As a rabbi and professor of rabbinic literature, I am naturally drawn to interpreting texts. The best moments are when these texts come alive and inform my life (inshallah). I have long been intrigued by an ancient text attributed to a pre-rabbinic figure from the first century BCE (Before the Common Era – rabbis did not emerge until after the destruction of the Jerusalem Temple in 70 CE). The text reads:
Joshua ben Perahia said, “Find a teacher for yourself, and acquire a colleague, judge every person favorably” (Mishnah Pirke Avot 1:6).
This triplet of good advice requires some explanation. Find (or “make,” which is closer to the Hebrew original) a teacher for yourself might also be translated that you should make someone your “master.” In the Hebrew text the word for teacher is Rav which can mean master, as well as being the root of the word rabbi. In other words, choose a rabbi to study with and to follow.
Next, we are taught to acquire a colleague. Most likely this means someone to study with, but it also can mean someone who you can share a meal with (that is to say, you trust that his food is kosher or halal). In general, it is a blessing to have good colleagues.
The final piece of advice, while commendable, seems on the surface to be disconnected: Judge everyone favorably. Might it refer to choosing a teacher or your study-buddy?
I will come back to what I think this text means, but first, I want to consider a text from the Torah, which commands: Love your neighbor as yourself (Lev 19:18). This text, too, seems straightforward, until we wonder how do we “love” on command? Some commentators assume this means that you would care about your neighbor’s finances as you would your own. A small minority of others, I am embarrassed to say, have construed this to mean that you need only love your neighbor who is like yourself. This implies that the commandment is limited to only loving other Jews!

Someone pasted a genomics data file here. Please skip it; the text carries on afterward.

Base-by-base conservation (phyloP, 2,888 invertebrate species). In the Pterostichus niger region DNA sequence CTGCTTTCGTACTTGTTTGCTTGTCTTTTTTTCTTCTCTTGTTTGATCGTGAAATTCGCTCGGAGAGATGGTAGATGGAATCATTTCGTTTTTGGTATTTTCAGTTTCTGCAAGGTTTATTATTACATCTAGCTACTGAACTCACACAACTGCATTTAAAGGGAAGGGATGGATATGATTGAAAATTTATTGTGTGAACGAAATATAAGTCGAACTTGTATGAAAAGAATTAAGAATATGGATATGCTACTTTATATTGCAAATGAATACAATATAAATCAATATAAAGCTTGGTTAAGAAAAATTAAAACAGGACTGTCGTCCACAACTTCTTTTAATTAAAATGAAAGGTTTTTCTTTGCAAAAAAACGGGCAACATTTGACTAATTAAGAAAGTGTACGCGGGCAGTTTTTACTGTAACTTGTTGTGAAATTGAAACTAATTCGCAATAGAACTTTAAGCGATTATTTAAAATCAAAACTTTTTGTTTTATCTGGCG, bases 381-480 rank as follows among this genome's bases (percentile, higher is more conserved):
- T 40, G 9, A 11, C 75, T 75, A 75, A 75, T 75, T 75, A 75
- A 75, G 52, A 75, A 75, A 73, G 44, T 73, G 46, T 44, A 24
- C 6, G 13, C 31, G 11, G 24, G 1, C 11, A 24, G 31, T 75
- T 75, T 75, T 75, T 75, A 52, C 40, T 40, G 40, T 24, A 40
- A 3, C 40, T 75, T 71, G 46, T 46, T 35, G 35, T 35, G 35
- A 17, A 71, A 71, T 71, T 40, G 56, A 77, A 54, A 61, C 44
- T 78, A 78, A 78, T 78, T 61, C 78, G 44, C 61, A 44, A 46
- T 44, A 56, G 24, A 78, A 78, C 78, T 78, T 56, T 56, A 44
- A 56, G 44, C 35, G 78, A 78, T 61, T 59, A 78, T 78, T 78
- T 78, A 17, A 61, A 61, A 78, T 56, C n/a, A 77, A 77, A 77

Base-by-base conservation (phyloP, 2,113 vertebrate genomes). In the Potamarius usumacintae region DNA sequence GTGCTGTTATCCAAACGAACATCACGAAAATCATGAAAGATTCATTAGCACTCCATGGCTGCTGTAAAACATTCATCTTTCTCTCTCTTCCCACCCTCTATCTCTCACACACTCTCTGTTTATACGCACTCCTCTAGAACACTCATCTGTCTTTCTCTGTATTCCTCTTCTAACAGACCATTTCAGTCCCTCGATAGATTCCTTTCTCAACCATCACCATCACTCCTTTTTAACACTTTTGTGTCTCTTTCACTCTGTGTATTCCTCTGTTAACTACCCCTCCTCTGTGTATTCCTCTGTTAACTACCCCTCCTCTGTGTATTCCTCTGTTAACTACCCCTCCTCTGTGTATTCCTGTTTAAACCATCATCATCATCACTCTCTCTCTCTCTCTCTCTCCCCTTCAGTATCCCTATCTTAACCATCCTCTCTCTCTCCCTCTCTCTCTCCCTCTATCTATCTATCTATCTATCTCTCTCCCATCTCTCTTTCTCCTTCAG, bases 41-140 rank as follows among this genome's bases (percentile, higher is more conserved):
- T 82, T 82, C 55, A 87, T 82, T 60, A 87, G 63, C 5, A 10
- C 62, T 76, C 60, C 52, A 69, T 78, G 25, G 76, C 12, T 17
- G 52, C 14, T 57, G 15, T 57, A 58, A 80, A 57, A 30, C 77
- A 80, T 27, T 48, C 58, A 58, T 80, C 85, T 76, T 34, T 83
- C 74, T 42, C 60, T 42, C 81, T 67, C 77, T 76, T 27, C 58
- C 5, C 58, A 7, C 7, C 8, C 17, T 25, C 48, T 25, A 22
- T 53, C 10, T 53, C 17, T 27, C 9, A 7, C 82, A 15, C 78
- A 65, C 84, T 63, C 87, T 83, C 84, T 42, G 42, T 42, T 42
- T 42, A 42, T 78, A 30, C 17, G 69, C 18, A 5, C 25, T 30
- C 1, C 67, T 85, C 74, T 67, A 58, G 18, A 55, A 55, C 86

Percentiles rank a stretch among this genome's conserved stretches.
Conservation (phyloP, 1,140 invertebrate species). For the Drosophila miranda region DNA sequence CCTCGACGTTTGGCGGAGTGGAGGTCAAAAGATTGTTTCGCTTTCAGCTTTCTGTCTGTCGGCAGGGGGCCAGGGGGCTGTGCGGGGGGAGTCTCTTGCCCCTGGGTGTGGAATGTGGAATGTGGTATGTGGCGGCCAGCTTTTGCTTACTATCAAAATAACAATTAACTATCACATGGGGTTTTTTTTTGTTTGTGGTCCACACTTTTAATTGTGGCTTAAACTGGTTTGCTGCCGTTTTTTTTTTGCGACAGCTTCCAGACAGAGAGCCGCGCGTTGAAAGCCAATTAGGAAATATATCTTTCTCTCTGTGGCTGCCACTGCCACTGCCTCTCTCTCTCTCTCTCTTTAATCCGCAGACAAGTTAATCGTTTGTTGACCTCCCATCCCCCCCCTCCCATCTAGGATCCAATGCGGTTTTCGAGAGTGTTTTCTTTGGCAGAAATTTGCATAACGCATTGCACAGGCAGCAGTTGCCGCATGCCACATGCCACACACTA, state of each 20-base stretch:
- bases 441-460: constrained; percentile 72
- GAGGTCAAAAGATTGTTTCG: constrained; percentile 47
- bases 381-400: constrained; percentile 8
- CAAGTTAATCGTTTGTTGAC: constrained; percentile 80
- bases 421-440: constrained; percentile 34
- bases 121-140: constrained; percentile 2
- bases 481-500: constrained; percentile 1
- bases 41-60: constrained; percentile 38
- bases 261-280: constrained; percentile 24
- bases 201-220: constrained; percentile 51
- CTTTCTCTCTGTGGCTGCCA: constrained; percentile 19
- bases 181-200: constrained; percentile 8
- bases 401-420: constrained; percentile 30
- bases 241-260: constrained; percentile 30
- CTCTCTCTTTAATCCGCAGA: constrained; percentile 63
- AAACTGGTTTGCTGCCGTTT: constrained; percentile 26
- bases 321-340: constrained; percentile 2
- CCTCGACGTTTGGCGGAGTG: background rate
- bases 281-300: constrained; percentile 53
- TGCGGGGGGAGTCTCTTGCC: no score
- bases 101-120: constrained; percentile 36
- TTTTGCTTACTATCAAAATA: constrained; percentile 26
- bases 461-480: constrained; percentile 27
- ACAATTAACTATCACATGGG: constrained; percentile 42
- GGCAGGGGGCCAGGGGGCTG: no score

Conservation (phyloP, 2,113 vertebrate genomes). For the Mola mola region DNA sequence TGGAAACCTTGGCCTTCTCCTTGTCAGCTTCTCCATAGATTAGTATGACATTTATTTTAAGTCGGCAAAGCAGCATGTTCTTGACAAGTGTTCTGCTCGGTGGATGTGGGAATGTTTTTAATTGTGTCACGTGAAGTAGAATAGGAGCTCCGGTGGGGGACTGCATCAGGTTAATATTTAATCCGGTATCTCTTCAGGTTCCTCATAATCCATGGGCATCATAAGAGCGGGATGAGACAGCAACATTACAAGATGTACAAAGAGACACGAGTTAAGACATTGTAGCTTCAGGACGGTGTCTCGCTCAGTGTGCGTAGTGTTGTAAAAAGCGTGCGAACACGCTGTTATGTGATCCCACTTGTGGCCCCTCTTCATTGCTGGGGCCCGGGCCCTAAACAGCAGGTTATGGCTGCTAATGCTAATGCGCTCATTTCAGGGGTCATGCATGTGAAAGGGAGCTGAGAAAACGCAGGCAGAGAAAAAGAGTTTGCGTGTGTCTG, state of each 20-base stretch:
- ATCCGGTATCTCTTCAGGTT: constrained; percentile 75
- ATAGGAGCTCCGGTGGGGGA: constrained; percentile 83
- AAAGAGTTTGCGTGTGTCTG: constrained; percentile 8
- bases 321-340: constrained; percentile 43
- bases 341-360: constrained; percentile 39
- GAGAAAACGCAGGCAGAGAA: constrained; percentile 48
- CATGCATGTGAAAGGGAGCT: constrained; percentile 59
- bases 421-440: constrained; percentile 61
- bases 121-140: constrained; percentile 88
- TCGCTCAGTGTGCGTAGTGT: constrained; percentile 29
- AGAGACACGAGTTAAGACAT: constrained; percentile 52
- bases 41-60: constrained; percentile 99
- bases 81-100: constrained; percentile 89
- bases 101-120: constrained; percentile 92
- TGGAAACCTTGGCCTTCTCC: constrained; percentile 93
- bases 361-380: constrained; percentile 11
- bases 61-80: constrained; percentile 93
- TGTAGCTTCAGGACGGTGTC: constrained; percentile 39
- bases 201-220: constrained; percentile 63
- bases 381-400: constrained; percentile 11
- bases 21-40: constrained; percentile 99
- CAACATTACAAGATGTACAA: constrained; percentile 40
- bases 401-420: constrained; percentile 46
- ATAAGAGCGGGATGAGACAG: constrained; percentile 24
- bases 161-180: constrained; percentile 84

Indeed, there is a rabbinic text from the second century that might be construed precisely this way – it is alarming:
In the Mishnah (Yoma 8:7) we read about a case where a wall falls upon someone on Shabbat. Now uncovering a pile of rubble is a forbidden labor on the Sabbath. But the Mishnah of the second century CE seems to make an exception: If there is doubt whether he was there or not there, if there is doubt whether he was alive or dead, if there were doubt whether he was a Jew or a non-Jew – then one removes the rubble.
The text is clear that to save a Jewish life, one may violate Shabbat, as saving a life takes precedence over all other commandments. But we must ask: whose life? Does this only apply, God forbid, to saving a Jew? This one of those famous “difficult texts” that we stumble over in interfaith dialogue. When we compare “our best” to “their worst” during dialogues, such difficult texts are stumbling blocks. We all have such texts. And until we learn to dialogue by proudly sharing our best with their best, we will stumble.
My teacher 45 years ago was a man in his eighties, Rabbi Saul Lieberman. He was widely regarded as the foremost authority on the Talmud in his generation. He once told me the story about taking a Shabbat stroll with a colleague from Columbia University, Prof. Morton Smith. Now it happens that Morton, although many years my elder, was my teacher but also my colleague and my friend. He had been ordained an Episcopal priest early in his career, and he loved to tweak the supercilious pieties of religion. Morton was also an expert in rabbinic literature. As the story goes, Morton Smith and Rabbi Lieberman walked past a building site on Broadway when Morton asked my rabbi, “Prof. Lieberman, if that wall fell on me now during the Sabbath, would you save me?”